EPA regulatory approach
As South Australia’s leading environmental regulator, the EPA employs best practice regulatory principles and tools and robust processes to:
- support and enable the willing to comply or go beyond compliance
- tackle the important environmental issues with a proportionate, risk and evidence-based approach
- withstand challenge
- take decisive, timely and strong enforcement action when needed.
Much of this is achieved by providing advice and guidance, partnering with other organisations, education and regulation. However, in some circumstances, we will use our enforcement powers.
Our aim is that the balanced and principled use of compliance and enforcement tools will ensure that our actions are consistent, fair and effective, and will provide assurance to the community that the EPA is working to fulfil its role of protecting the environment.
Our core principles
The EPA’s regulatory approach is based on the foundation of firm and fair compliance and enforcement. We are guided by the following core principles:
We will ensure that any measure taken is proportional to the risks posed to the environment and the seriousness of the offence. As far as the law allows, the EPA will take into account the circumstances of each case when considering the action we will take.
We will be fair, equitable and apply consistent processes in all cases. We will ensure all officers are trained, and there are effective systems and operational policies in place to support them.
We will openly share information about our decisions and actions. We will assist the regulated community to understand what is required of them and what they should expect from the EPA. We will make available information on the public register as required by the law.
We will ensure our regulatory effort is directed primarily towards those activities that pose the greatest risks, cause the greatest environmental damage or undermine the regulatory regime.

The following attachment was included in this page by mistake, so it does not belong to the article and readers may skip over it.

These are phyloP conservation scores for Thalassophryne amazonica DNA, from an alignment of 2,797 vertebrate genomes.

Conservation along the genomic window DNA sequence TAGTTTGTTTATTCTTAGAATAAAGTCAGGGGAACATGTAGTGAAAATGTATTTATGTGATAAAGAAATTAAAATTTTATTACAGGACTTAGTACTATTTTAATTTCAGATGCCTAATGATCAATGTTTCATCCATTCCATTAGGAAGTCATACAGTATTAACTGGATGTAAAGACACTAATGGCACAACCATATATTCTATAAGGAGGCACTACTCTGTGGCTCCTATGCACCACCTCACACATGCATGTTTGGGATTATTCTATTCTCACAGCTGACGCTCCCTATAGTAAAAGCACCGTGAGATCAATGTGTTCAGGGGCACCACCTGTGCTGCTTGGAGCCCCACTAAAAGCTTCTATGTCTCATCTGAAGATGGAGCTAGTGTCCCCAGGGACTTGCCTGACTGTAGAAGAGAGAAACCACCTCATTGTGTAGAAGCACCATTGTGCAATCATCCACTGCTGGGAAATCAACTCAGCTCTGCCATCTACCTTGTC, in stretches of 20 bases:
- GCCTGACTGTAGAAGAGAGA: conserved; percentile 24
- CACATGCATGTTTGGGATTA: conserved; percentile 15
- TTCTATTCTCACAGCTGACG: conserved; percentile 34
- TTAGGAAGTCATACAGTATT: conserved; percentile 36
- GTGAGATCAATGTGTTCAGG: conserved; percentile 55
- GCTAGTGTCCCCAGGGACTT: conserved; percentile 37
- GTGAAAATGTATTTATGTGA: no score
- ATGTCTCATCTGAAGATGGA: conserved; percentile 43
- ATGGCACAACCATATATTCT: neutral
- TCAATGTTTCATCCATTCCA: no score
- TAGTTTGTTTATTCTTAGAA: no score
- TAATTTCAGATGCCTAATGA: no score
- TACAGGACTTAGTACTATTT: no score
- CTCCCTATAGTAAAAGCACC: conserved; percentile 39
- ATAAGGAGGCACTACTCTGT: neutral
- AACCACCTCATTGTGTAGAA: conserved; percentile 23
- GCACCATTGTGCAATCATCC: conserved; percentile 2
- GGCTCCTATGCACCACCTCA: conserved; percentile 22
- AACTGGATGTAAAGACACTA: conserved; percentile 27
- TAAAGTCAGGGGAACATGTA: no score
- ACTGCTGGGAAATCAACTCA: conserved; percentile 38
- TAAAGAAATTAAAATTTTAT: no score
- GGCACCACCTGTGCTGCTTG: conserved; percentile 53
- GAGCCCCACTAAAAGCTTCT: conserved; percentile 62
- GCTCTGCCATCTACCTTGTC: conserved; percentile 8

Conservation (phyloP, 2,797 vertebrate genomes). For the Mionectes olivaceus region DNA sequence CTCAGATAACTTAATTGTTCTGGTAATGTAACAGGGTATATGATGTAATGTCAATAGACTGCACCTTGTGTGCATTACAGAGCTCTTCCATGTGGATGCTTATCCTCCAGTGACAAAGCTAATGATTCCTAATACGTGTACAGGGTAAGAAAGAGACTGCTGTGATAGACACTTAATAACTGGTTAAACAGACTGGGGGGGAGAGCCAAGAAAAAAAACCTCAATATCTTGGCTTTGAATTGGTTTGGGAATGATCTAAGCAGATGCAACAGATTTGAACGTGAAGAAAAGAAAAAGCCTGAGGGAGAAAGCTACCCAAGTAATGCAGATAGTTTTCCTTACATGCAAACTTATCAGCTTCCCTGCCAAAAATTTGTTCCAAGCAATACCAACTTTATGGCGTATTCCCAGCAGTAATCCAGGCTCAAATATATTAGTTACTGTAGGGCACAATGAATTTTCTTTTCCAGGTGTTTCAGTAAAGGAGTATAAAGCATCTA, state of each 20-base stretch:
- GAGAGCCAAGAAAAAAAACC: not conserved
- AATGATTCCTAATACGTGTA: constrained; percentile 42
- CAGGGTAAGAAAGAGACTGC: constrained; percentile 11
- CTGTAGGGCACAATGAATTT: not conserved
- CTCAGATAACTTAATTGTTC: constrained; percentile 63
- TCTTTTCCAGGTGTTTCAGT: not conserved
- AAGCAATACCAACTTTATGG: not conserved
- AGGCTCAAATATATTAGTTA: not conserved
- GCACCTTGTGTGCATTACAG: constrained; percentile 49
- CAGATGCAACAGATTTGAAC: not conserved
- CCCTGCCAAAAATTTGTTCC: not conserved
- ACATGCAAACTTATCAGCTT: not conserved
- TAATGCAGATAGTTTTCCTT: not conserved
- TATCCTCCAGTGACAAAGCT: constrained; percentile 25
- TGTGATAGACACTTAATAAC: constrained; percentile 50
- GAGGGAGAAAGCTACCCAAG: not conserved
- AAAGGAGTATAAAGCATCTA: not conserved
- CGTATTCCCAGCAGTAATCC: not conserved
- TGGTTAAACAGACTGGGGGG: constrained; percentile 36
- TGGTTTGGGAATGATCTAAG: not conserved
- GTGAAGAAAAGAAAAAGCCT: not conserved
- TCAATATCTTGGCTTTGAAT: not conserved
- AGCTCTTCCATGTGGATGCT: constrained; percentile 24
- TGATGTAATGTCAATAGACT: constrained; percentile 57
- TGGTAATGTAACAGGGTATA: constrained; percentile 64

We will work in a timely manner to manage, inform and progress without delay.
How we interact and intervene
Regulatory interactions and compliance interventions undertaken may be a combination of encouragement and deterrence to motivate action and deliver improved outcomes, and use a range of targeted tools involving the key elements depicted below. A team-based approach to activity is encouraged, along with peer review and appropriate levels of decision making to support the EPA’s goal of consistency and providing a level-playing field for industry.
The EPA’s approach to regulation considers compliance attitude/behaviour (see below). It is based on the environmental risk posed by the operations of licencees, as well as the level of regulatory effort required to ensure compliance.
When taking enforcement action:
- The EPA will not ignore any negligent or criminal act which threatens or damages the environment or which undermines the regulatory regime.
- The EPA will have regard to and seek to further the objects of the Environment Protection Act 1993, including taking into account social, environmental and economic factors when making regulatory decisions.